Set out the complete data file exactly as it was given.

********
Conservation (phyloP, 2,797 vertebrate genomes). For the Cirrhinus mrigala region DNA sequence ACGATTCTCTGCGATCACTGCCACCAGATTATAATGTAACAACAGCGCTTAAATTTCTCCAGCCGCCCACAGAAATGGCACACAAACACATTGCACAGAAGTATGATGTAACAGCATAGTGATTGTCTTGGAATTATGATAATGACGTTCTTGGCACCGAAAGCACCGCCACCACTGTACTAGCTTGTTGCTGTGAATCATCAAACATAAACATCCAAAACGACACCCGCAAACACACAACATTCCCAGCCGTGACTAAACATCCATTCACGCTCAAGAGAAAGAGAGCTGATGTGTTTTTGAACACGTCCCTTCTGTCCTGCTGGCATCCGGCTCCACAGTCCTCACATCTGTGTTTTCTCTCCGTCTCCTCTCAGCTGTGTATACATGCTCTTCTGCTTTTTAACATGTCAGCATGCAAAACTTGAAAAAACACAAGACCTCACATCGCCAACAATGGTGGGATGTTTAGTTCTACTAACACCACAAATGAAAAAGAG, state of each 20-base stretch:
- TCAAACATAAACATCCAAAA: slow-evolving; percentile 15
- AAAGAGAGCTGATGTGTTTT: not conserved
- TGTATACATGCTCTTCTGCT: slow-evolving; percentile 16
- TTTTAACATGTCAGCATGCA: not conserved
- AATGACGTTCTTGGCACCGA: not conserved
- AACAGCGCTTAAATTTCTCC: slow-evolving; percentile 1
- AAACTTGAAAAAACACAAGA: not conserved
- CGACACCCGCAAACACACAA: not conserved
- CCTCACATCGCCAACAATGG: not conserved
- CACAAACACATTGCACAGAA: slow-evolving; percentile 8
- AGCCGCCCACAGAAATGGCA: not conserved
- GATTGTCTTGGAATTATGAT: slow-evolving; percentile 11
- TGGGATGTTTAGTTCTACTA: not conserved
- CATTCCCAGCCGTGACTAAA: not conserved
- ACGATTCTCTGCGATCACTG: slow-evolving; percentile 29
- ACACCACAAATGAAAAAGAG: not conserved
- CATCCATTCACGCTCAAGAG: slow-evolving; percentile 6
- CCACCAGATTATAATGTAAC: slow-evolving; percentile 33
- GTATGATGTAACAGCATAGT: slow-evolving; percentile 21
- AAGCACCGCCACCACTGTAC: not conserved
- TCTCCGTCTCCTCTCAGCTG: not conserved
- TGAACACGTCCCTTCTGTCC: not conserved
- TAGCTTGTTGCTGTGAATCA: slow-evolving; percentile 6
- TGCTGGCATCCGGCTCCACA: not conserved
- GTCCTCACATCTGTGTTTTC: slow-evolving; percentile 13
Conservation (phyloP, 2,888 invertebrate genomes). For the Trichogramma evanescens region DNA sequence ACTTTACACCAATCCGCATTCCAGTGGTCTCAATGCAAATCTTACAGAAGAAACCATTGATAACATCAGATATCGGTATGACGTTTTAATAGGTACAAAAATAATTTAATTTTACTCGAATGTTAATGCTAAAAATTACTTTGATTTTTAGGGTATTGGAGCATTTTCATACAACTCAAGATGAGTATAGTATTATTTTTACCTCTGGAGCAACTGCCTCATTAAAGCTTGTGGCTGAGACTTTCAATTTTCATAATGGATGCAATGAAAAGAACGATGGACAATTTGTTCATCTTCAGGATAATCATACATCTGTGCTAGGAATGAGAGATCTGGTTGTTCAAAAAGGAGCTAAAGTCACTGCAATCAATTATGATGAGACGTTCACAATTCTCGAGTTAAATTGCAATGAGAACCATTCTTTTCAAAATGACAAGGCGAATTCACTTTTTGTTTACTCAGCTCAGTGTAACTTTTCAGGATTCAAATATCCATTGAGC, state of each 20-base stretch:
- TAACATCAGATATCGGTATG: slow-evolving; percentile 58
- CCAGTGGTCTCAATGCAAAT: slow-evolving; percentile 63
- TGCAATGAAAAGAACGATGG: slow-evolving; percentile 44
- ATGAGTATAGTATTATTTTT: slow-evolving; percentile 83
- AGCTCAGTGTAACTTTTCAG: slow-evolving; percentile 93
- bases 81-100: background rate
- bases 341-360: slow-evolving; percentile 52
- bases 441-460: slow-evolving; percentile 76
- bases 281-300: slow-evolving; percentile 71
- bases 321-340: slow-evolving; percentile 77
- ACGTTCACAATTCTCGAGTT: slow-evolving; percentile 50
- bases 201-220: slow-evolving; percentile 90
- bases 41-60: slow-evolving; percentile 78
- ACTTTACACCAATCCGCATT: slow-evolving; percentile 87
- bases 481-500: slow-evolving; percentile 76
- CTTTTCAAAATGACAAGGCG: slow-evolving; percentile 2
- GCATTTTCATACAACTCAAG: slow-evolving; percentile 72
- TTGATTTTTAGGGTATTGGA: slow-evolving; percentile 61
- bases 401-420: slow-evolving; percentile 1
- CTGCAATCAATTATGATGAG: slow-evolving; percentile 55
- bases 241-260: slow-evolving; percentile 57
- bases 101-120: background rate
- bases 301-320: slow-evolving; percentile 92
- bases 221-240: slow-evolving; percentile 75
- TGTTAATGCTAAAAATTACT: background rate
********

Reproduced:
Conservation (phyloP, 2,797 vertebrate genomes). For the Cirrhinus mrigala region DNA sequence ACGATTCTCTGCGATCACTGCCACCAGATTATAATGTAACAACAGCGCTTAAATTTCTCCAGCCGCCCACAGAAATGGCACACAAACACATTGCACAGAAGTATGATGTAACAGCATAGTGATTGTCTTGGAATTATGATAATGACGTTCTTGGCACCGAAAGCACCGCCACCACTGTACTAGCTTGTTGCTGTGAATCATCAAACATAAACATCCAAAACGACACCCGCAAACACACAACATTCCCAGCCGTGACTAAACATCCATTCACGCTCAAGAGAAAGAGAGCTGATGTGTTTTTGAACACGTCCCTTCTGTCCTGCTGGCATCCGGCTCCACAGTCCTCACATCTGTGTTTTCTCTCCGTCTCCTCTCAGCTGTGTATACATGCTCTTCTGCTTTTTAACATGTCAGCATGCAAAACTTGAAAAAACACAAGACCTCACATCGCCAACAATGGTGGGATGTTTAGTTCTACTAACACCACAAATGAAAAAGAG, state of each 20-base stretch:
- TCAAACATAAACATCCAAAA: slow-evolving; percentile 15
- AAAGAGAGCTGATGTGTTTT: not conserved
- TGTATACATGCTCTTCTGCT: slow-evolving; percentile 16
- TTTTAACATGTCAGCATGCA: not conserved
- AATGACGTTCTTGGCACCGA: not conserved
- AACAGCGCTTAAATTTCTCC: slow-evolving; percentile 1
- AAACTTGAAAAAACACAAGA: not conserved
- CGACACCCGCAAACACACAA: not conserved
- CCTCACATCGCCAACAATGG: not conserved
- CACAAACACATTGCACAGAA: slow-evolving; percentile 8
- AGCCGCCCACAGAAATGGCA: not conserved
- GATTGTCTTGGAATTATGAT: slow-evolving; percentile 11
- TGGGATGTTTAGTTCTACTA: not conserved
- CATTCCCAGCCGTGACTAAA: not conserved
- ACGATTCTCTGCGATCACTG: slow-evolving; percentile 29
- ACACCACAAATGAAAAAGAG: not conserved
- CATCCATTCACGCTCAAGAG: slow-evolving; percentile 6
- CCACCAGATTATAATGTAAC: slow-evolving; percentile 33
- GTATGATGTAACAGCATAGT: slow-evolving; percentile 21
- AAGCACCGCCACCACTGTAC: not conserved
- TCTCCGTCTCCTCTCAGCTG: not conserved
- TGAACACGTCCCTTCTGTCC: not conserved
- TAGCTTGTTGCTGTGAATCA: slow-evolving; percentile 6
- TGCTGGCATCCGGCTCCACA: not conserved
- GTCCTCACATCTGTGTTTTC: slow-evolving; percentile 13
Conservation (phyloP, 2,888 invertebrate genomes). For the Trichogramma evanescens region DNA sequence ACTTTACACCAATCCGCATTCCAGTGGTCTCAATGCAAATCTTACAGAAGAAACCATTGATAACATCAGATATCGGTATGACGTTTTAATAGGTACAAAAATAATTTAATTTTACTCGAATGTTAATGCTAAAAATTACTTTGATTTTTAGGGTATTGGAGCATTTTCATACAACTCAAGATGAGTATAGTATTATTTTTACCTCTGGAGCAACTGCCTCATTAAAGCTTGTGGCTGAGACTTTCAATTTTCATAATGGATGCAATGAAAAGAACGATGGACAATTTGTTCATCTTCAGGATAATCATACATCTGTGCTAGGAATGAGAGATCTGGTTGTTCAAAAAGGAGCTAAAGTCACTGCAATCAATTATGATGAGACGTTCACAATTCTCGAGTTAAATTGCAATGAGAACCATTCTTTTCAAAATGACAAGGCGAATTCACTTTTTGTTTACTCAGCTCAGTGTAACTTTTCAGGATTCAAATATCCATTGAGC, state of each 20-base stretch:
- TAACATCAGATATCGGTATG: slow-evolving; percentile 58
- CCAGTGGTCTCAATGCAAAT: slow-evolving; percentile 63
- TGCAATGAAAAGAACGATGG: slow-evolving; percentile 44
- ATGAGTATAGTATTATTTTT: slow-evolving; percentile 83
- AGCTCAGTGTAACTTTTCAG: slow-evolving; percentile 93
- bases 81-100: background rate
- bases 341-360: slow-evolving; percentile 52
- bases 441-460: slow-evolving; percentile 76
- bases 281-300: slow-evolving; percentile 71
- bases 321-340: slow-evolving; percentile 77
- ACGTTCACAATTCTCGAGTT: slow-evolving; percentile 50
- bases 201-220: slow-evolving; percentile 90
- bases 41-60: slow-evolving; percentile 78
- ACTTTACACCAATCCGCATT: slow-evolving; percentile 87
- bases 481-500: slow-evolving; percentile 76
- CTTTTCAAAATGACAAGGCG: slow-evolving; percentile 2
- GCATTTTCATACAACTCAAG: slow-evolving; percentile 72
- TTGATTTTTAGGGTATTGGA: slow-evolving; percentile 61
- bases 401-420: slow-evolving; percentile 1
- CTGCAATCAATTATGATGAG: slow-evolving; percentile 55
- bases 241-260: slow-evolving; percentile 57
- bases 101-120: background rate
- bases 301-320: slow-evolving; percentile 92
- bases 221-240: slow-evolving; percentile 75
- TGTTAATGCTAAAAATTACT: background rate